Theatre has a kind of charm that makes it so different from cinema or television. The performers and the audience are physically situated in the same confined space to experience the same story without the boundary of the screen. This setup allows the audience to imagine without restrictions.
Papa by Théâtre de la Feuille doubles up as a mask theatre and a physical theatre — with their faces covered by the masks, the performers are dedicated to leading the audience by using body movement without the aid of facial expression or speech. This form of theatre provides a greater room for imagination and pondering. Audience are invited to identify with the characters or the scenes, they can even see them as someone they know, therefore, everyone can have their very unique experience and interpretation.
“Today, his son and daughter-in-law hand-in-hand, together with him, as they arrived at the elderly’s home. He looked at them longingly; as they turned away firmly with a sigh of relief.” This is the moment when Papa, the character with dementia, says goodbye to his son. In the retirement home, Papa feels like having hopped on a time machine seeing the flashback of his previous memories. Although he wants to call his son, he either forgets his number or there is simply no one picking up the phone. Finally, with the help of other residents in the retirement home, he manages to escape during a chaotic situation. However, once he is outside, he has no idea where to go next.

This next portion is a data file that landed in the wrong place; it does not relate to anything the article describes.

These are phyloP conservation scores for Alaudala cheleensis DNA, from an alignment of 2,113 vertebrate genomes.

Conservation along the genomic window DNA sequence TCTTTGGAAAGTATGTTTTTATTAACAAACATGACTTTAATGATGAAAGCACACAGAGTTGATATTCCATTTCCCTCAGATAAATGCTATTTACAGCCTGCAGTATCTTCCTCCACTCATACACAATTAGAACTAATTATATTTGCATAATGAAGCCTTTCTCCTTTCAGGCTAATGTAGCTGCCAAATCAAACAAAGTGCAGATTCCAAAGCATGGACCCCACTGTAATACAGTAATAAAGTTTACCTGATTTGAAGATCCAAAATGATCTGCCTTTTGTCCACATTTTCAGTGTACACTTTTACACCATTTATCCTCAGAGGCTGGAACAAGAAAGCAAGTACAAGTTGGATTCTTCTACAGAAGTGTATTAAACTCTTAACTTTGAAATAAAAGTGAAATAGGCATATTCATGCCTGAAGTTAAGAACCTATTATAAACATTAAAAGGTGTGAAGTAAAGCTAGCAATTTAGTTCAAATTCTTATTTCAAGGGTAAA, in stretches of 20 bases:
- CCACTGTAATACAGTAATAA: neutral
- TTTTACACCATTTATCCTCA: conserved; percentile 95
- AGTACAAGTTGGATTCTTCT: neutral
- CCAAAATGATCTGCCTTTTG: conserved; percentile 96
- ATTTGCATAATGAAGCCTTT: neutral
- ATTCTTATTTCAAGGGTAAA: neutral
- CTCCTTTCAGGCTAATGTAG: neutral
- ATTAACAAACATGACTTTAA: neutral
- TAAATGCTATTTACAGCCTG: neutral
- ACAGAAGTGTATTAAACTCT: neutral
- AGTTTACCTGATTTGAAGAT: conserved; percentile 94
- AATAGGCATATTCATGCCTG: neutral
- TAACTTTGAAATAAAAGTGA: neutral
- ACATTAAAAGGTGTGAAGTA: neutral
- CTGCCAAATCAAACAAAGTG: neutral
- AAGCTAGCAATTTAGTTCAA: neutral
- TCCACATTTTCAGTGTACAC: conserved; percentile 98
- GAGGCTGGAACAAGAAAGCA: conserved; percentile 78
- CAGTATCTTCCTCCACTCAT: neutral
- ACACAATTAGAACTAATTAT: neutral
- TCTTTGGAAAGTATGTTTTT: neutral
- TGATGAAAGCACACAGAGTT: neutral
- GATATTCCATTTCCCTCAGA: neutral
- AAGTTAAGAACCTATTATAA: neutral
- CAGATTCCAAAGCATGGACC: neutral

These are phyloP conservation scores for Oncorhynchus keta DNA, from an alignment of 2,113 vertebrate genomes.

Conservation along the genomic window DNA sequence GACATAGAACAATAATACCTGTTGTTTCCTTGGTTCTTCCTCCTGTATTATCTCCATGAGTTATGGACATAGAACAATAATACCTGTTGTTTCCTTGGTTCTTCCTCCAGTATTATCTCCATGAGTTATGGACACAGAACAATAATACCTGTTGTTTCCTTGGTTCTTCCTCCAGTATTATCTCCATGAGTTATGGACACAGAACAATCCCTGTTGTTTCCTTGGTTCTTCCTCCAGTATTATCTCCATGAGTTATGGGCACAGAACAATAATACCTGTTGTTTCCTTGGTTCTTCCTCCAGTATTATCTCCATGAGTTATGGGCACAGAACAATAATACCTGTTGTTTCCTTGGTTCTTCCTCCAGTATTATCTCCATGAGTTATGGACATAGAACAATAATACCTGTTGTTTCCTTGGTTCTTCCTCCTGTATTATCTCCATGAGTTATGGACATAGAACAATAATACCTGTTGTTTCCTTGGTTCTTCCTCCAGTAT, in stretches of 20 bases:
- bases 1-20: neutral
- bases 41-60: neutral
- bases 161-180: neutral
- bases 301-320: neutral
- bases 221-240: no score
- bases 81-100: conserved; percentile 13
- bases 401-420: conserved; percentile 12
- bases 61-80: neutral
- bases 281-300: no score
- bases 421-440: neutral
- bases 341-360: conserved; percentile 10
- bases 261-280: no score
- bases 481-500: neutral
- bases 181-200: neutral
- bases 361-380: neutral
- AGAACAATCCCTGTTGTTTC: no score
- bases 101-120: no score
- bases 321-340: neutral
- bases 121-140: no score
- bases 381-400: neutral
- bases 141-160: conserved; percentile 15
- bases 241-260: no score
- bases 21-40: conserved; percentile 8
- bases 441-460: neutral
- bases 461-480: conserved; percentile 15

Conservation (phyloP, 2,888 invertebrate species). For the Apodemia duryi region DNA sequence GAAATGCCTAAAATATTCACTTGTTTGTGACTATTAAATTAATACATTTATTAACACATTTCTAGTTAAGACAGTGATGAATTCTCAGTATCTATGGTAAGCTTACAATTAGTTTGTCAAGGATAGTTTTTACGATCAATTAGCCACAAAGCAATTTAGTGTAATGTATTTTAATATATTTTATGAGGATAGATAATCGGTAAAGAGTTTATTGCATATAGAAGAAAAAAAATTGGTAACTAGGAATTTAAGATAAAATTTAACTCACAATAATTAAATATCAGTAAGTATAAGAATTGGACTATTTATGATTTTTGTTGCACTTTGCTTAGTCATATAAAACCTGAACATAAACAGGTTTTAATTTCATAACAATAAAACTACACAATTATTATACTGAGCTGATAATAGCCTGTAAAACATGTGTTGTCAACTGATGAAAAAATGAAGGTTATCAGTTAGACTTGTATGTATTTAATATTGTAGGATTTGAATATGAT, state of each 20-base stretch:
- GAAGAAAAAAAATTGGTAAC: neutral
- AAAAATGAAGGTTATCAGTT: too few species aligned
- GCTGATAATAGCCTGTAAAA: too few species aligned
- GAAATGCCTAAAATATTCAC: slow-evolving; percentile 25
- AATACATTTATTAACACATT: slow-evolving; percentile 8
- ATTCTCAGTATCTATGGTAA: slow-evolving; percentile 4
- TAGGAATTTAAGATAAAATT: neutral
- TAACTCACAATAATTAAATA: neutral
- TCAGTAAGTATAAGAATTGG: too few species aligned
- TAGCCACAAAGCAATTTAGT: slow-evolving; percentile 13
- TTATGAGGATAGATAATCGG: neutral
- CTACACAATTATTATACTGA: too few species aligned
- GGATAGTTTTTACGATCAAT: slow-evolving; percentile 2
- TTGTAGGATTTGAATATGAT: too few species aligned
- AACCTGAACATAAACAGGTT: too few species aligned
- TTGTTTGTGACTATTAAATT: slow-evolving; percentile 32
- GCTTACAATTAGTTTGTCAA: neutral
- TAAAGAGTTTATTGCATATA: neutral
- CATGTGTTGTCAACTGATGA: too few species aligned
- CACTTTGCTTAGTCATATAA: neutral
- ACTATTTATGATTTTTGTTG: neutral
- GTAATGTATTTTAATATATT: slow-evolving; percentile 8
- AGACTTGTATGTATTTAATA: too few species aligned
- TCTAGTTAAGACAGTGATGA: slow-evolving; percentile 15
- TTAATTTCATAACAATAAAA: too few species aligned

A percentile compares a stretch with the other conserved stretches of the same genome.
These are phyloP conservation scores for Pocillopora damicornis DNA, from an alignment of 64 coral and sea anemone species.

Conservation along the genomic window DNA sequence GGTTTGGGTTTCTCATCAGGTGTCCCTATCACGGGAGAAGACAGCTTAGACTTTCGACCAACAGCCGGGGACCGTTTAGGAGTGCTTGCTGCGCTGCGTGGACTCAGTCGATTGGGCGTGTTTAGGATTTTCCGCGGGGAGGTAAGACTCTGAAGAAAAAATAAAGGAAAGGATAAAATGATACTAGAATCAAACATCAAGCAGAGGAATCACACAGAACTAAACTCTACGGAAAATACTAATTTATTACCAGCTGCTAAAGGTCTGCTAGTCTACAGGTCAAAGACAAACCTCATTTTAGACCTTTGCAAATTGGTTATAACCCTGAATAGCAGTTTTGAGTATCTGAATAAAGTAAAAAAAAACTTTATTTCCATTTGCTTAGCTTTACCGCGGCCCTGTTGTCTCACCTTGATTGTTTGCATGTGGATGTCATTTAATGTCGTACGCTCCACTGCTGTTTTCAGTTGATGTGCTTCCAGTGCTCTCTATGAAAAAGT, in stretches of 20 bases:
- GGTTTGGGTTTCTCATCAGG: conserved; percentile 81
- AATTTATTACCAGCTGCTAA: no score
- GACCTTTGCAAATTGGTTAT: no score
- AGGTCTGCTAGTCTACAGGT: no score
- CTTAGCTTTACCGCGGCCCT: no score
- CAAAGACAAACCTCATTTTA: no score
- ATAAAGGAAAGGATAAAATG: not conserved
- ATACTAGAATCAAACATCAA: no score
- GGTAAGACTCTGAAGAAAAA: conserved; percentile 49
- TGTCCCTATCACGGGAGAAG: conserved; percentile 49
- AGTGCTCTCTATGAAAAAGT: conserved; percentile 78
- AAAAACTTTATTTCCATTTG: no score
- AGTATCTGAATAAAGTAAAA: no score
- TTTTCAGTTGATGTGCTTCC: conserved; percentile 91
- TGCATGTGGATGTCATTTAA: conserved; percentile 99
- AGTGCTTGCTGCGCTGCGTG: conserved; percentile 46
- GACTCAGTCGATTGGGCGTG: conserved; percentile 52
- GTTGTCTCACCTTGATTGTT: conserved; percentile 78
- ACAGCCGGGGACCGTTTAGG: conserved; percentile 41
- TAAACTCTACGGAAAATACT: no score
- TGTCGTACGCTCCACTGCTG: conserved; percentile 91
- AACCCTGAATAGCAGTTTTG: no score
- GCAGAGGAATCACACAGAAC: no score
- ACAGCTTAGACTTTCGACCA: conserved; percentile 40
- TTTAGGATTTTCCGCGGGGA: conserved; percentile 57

The most impressive part of the play is certainly the heartful and skillful movements of the performers which make the characters so vividly alive. The imagery of door is as well not to be overlooked. Every door opens up a new possibility of the world of theatre; through moving, assembling, opening and closing the door, the crew creates various realms for the audience to dwell on. After all theatre itself is as well a door, which opens up eras and memories that are long forgotten.